Tuesday, June 18, 2013

Author Interview: Monique Bucheger

I am excited to introduce Monique Bucheger, author of the fantastic middle-grade series, THE GINNIE WEST ADVENTURES. I met Monique in one of my author’s groups when she consented to review LUCIUS AND THE CHRISTMAS STAR last year. That later led to Monique approaching me about working on a picture book and possibly redoing her covers. Monique is impossible not to love. She is outgoing and truly willing to bend over backwards to help people—just one of the lings I like about her. I got to read her first book, THE SECRET SISTERS CLUB, and discovered she has a gift. I am not afraid to share this series with everyone because it’s down to Earth and fantastic without having to rely on the gimmicks of fantasy. Farm life and family is magical on its own. So without further introductions, here is the interview Monique Bucheger:

What exactly is “awesome sauce”? And would you mind sharing the recipe? 

Monique Bucheger: An expression of extreme jubilation. Take 2 parts great news, add a heaping helping of delight, throw in some relief or greater understanding, mix it all in a teen and out pops jubilation—usually accompanied by a huge smile.

Your lead character, Ginnie West, is something else. Some have called her a modern day Tom Sawyer and Pippi Longstockings. What makes her such a strong lead?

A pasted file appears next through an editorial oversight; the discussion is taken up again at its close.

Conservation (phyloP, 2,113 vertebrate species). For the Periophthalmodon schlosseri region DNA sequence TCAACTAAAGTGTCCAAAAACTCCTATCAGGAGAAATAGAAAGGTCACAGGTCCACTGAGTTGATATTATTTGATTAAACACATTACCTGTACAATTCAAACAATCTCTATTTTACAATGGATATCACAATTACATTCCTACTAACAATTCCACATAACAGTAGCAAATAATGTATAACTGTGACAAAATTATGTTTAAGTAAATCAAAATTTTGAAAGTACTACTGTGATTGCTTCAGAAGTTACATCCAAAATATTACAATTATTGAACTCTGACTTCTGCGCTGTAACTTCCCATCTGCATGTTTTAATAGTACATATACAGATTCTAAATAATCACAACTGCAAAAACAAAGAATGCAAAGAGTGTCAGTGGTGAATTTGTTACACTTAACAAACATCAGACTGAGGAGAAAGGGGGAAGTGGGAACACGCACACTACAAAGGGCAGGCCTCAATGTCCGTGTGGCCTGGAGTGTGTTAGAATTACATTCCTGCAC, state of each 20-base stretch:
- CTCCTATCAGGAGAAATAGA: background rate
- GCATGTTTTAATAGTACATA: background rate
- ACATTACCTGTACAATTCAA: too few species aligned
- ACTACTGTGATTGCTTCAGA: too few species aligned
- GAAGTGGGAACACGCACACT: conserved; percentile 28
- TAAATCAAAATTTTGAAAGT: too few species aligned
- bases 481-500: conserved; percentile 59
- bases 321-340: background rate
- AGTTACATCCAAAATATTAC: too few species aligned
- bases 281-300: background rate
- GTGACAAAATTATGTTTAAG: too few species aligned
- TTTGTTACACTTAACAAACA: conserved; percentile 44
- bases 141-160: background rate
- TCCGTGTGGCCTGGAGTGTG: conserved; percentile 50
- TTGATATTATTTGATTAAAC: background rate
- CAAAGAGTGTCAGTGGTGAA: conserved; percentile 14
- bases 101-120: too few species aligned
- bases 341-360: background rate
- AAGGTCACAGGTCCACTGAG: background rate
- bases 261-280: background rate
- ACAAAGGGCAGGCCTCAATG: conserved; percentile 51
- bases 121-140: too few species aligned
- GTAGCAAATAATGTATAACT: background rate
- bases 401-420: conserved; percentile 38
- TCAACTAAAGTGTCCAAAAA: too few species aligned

Monique Bucheger: Ginnie is feisty and determined, and has a great sense of wrong and right. Ginnie’s not against following the rules—most of the time. J She never intentionally breaks them, but there do seem to be quite a few bent and twisted ones in her wake. 

Do you see much of yourself in Ginnie?

Monique Bucheger: I do. I love that Ginnie can give herself whole-hearted to a cause, a person, or a project. She doesn’t doubt much when she wants to do something. She just figures out how to get it done. These are qualities I’d like to have more of.

You books deal with a lot of grown up topics: divorce, death of a parent, and child abuse. Do you find these topics hard to discuss when your target audience is children?

Monique Bucheger: Yes and no. These things affect kids, whether we (as adults) want to believe that or not. How children process these huge issues can empower a kids’ life in a positive way or impact them negatively. Life isn’t easy in the best of circumstances. But add badly-behaving adults, child abuse, ugly divorces, adults who aren’t committed to helping their kids feel or be safe, and there is a recipe for disillusionment, hurt, and the opportunity to send or receive the wrong message.
Kids are impressionable and at 12 and under—they also think that the world revolves around them and assign too much responsibility for things they can’t control. IE: “If I keep my room clean, Mom and Dad will quit fighting and be nice to each other.” One thing probably has nothing to do with the other—but kids think like that. In my books, I make it clear that adults are responsible for adult behavior and kids are responsible for kids’. When adults hurt kids, it’s not ok—and there is a big difference between discipline and abuse.